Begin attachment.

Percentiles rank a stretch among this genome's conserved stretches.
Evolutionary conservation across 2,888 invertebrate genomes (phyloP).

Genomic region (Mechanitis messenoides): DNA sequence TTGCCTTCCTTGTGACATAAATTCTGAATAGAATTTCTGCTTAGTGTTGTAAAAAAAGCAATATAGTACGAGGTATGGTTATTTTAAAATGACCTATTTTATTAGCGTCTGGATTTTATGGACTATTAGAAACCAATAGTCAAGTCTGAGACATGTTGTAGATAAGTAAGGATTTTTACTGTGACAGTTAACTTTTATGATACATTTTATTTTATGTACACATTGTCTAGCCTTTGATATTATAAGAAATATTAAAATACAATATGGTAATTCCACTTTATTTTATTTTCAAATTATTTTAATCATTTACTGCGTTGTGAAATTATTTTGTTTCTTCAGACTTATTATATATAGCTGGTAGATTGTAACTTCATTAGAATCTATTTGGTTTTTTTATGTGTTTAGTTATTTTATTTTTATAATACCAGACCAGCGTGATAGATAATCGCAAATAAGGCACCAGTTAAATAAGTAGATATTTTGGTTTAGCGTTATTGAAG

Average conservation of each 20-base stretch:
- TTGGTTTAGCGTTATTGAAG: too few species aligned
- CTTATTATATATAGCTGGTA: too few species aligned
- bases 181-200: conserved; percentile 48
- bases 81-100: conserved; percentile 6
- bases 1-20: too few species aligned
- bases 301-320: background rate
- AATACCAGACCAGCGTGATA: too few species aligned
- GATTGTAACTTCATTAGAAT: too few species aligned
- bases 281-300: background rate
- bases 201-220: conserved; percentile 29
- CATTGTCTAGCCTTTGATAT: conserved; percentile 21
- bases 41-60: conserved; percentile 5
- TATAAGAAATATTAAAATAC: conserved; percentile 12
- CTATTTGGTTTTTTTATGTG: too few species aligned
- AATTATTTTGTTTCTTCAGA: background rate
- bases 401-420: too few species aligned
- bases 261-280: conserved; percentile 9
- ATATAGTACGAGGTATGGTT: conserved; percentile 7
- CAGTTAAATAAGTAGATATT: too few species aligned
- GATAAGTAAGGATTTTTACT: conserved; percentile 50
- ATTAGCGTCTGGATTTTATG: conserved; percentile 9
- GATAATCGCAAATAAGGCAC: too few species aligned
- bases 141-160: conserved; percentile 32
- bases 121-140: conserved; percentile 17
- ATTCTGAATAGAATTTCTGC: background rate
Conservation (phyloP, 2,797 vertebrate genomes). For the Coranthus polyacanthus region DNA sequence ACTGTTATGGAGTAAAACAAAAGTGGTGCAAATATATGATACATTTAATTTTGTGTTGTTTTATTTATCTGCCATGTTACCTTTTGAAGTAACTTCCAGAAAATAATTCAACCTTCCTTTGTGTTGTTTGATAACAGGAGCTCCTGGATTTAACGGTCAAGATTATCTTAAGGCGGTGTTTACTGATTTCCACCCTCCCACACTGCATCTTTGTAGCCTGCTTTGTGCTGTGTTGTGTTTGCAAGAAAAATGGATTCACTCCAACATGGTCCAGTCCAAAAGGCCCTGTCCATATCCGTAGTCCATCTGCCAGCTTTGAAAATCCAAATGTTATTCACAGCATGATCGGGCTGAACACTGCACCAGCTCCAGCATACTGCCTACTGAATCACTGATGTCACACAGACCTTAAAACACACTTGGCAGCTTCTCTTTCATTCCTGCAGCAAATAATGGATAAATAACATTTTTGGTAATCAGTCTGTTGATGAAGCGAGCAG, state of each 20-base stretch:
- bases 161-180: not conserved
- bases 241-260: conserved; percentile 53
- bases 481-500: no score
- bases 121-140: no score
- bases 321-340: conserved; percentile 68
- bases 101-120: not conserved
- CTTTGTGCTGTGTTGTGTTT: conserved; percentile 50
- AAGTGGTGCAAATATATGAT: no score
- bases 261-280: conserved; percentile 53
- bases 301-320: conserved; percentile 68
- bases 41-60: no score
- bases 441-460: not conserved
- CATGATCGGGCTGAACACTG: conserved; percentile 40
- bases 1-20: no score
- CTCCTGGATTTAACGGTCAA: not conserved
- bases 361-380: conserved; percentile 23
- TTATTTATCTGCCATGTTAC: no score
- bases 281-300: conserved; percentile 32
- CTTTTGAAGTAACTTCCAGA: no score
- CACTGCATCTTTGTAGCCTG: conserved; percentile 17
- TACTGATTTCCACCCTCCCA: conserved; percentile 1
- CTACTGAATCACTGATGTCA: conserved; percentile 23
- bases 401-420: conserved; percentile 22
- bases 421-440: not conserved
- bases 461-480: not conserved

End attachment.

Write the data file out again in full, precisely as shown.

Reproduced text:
Percentiles rank a stretch among this genome's conserved stretches.
Evolutionary conservation across 2,888 invertebrate genomes (phyloP).

Genomic region (Mechanitis messenoides): DNA sequence TTGCCTTCCTTGTGACATAAATTCTGAATAGAATTTCTGCTTAGTGTTGTAAAAAAAGCAATATAGTACGAGGTATGGTTATTTTAAAATGACCTATTTTATTAGCGTCTGGATTTTATGGACTATTAGAAACCAATAGTCAAGTCTGAGACATGTTGTAGATAAGTAAGGATTTTTACTGTGACAGTTAACTTTTATGATACATTTTATTTTATGTACACATTGTCTAGCCTTTGATATTATAAGAAATATTAAAATACAATATGGTAATTCCACTTTATTTTATTTTCAAATTATTTTAATCATTTACTGCGTTGTGAAATTATTTTGTTTCTTCAGACTTATTATATATAGCTGGTAGATTGTAACTTCATTAGAATCTATTTGGTTTTTTTATGTGTTTAGTTATTTTATTTTTATAATACCAGACCAGCGTGATAGATAATCGCAAATAAGGCACCAGTTAAATAAGTAGATATTTTGGTTTAGCGTTATTGAAG

Average conservation of each 20-base stretch:
- TTGGTTTAGCGTTATTGAAG: too few species aligned
- CTTATTATATATAGCTGGTA: too few species aligned
- bases 181-200: conserved; percentile 48
- bases 81-100: conserved; percentile 6
- bases 1-20: too few species aligned
- bases 301-320: background rate
- AATACCAGACCAGCGTGATA: too few species aligned
- GATTGTAACTTCATTAGAAT: too few species aligned
- bases 281-300: background rate
- bases 201-220: conserved; percentile 29
- CATTGTCTAGCCTTTGATAT: conserved; percentile 21
- bases 41-60: conserved; percentile 5
- TATAAGAAATATTAAAATAC: conserved; percentile 12
- CTATTTGGTTTTTTTATGTG: too few species aligned
- AATTATTTTGTTTCTTCAGA: background rate
- bases 401-420: too few species aligned
- bases 261-280: conserved; percentile 9
- ATATAGTACGAGGTATGGTT: conserved; percentile 7
- CAGTTAAATAAGTAGATATT: too few species aligned
- GATAAGTAAGGATTTTTACT: conserved; percentile 50
- ATTAGCGTCTGGATTTTATG: conserved; percentile 9
- GATAATCGCAAATAAGGCAC: too few species aligned
- bases 141-160: conserved; percentile 32
- bases 121-140: conserved; percentile 17
- ATTCTGAATAGAATTTCTGC: background rate
Conservation (phyloP, 2,797 vertebrate genomes). For the Coranthus polyacanthus region DNA sequence ACTGTTATGGAGTAAAACAAAAGTGGTGCAAATATATGATACATTTAATTTTGTGTTGTTTTATTTATCTGCCATGTTACCTTTTGAAGTAACTTCCAGAAAATAATTCAACCTTCCTTTGTGTTGTTTGATAACAGGAGCTCCTGGATTTAACGGTCAAGATTATCTTAAGGCGGTGTTTACTGATTTCCACCCTCCCACACTGCATCTTTGTAGCCTGCTTTGTGCTGTGTTGTGTTTGCAAGAAAAATGGATTCACTCCAACATGGTCCAGTCCAAAAGGCCCTGTCCATATCCGTAGTCCATCTGCCAGCTTTGAAAATCCAAATGTTATTCACAGCATGATCGGGCTGAACACTGCACCAGCTCCAGCATACTGCCTACTGAATCACTGATGTCACACAGACCTTAAAACACACTTGGCAGCTTCTCTTTCATTCCTGCAGCAAATAATGGATAAATAACATTTTTGGTAATCAGTCTGTTGATGAAGCGAGCAG, state of each 20-base stretch:
- bases 161-180: not conserved
- bases 241-260: conserved; percentile 53
- bases 481-500: no score
- bases 121-140: no score
- bases 321-340: conserved; percentile 68
- bases 101-120: not conserved
- CTTTGTGCTGTGTTGTGTTT: conserved; percentile 50
- AAGTGGTGCAAATATATGAT: no score
- bases 261-280: conserved; percentile 53
- bases 301-320: conserved; percentile 68
- bases 41-60: no score
- bases 441-460: not conserved
- CATGATCGGGCTGAACACTG: conserved; percentile 40
- bases 1-20: no score
- CTCCTGGATTTAACGGTCAA: not conserved
- bases 361-380: conserved; percentile 23
- TTATTTATCTGCCATGTTAC: no score
- bases 281-300: conserved; percentile 32
- CTTTTGAAGTAACTTCCAGA: no score
- CACTGCATCTTTGTAGCCTG: conserved; percentile 17
- TACTGATTTCCACCCTCCCA: conserved; percentile 1
- CTACTGAATCACTGATGTCA: conserved; percentile 23
- bases 401-420: conserved; percentile 22
- bases 421-440: not conserved
- bases 461-480: not conserved